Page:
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image of african mother holding a happy babyPreslar took this photo of mother and child in Sierra Leone.

Why children are dying

Looking for social factors that contribute to child mortality in sub-Saharan Africa

In sub-Saharan Africa, one in nine children dies before reaching their fifth birthday. Jessie Preslar seeks to identify social factors that contribute to that grim statistic. An MD/PhD (epidemiology) student, Preslar is piggybacking her study on the Child Health and Mortality Prevention Surveillance (CHAMPS) network.

CHAMPS is the Bill & Melinda Gates Foundation-funded initiative focused on identifying the causes of death in children in sub-Saharan Africa and South Asia. The initiative focuses primarily on biomedical causes—which specific strain of bacteria caused the diarrhea that led to the child’s death or preterm birth complications. It gathers little data on the “upstream” social contributors to child mortality. Preslar is working to add those contributors to the equation.

She spent a year in Sierra Leone adapting a surveillance tool to collect information from the mothers of children who have died about possible non-biological contributors. Questions delve into socioeconomic status, household factors, and access to care. She then trained the interviewers who were already collecting CHAMPS data to add this survey to their visit. She also surveyed a group of women with young children who have not died to serve as a sort of control group.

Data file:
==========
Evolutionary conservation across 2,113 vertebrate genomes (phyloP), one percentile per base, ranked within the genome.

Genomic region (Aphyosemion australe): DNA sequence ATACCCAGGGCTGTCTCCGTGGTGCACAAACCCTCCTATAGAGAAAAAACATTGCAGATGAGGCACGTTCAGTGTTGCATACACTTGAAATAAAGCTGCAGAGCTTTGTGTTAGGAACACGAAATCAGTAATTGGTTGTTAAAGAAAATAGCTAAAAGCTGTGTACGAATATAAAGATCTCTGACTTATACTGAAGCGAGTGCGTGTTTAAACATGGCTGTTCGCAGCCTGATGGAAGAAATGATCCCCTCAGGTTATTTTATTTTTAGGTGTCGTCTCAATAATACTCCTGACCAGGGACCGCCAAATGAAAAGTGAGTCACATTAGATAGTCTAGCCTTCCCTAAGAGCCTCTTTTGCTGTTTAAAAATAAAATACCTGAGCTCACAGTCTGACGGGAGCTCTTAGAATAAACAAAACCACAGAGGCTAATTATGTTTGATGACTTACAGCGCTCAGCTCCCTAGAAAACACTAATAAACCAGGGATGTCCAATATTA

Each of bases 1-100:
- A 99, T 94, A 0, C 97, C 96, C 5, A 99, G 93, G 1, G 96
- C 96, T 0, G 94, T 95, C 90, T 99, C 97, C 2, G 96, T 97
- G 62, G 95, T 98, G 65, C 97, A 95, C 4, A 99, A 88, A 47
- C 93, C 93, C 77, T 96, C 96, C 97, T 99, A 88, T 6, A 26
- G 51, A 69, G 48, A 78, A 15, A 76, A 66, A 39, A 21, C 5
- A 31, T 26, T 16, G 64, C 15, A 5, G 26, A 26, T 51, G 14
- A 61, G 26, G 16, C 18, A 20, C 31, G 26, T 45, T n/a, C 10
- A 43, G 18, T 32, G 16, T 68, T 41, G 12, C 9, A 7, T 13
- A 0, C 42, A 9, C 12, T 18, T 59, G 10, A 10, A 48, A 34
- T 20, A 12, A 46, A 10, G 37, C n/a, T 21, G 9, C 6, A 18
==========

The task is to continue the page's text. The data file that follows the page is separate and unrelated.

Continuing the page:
image of student teaching in africaJessie Preslar works with CHAMPS staff members in Sierra Leone as part of her study of the social contributors to child mortality.

Preslar is still collecting and analyzing the data, but she can already see that many of the women in both groups report some barriers to care. It’s hard to take time off work to take the child to the doctor. Transportation is unavailable or unreliable. A doctor’s visit is too costly.

Given that nearly everyone faces hurdles in accessing care, Preslar wants to see if she can identify factors that may contribute to some children dying while others survive. Maybe some women are simply more likely to seek care early in an illness or are more willing to push through barriers. Maybe some women are free to take their children to the doctor as they please, while others must ask permission of their husbands. Maybe it’s just the luck of the draw—some women’s children are able to stay healthy while others fall ill.

“When you ask these parents why their children are dying, many point to underlying social factors or the lack of available health care,” says Preslar. “I think collecting this data and putting numbers to these stories can help local health workers and policy makers take targeted action and prevent children from dying in the future.”

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Maternal & Child Health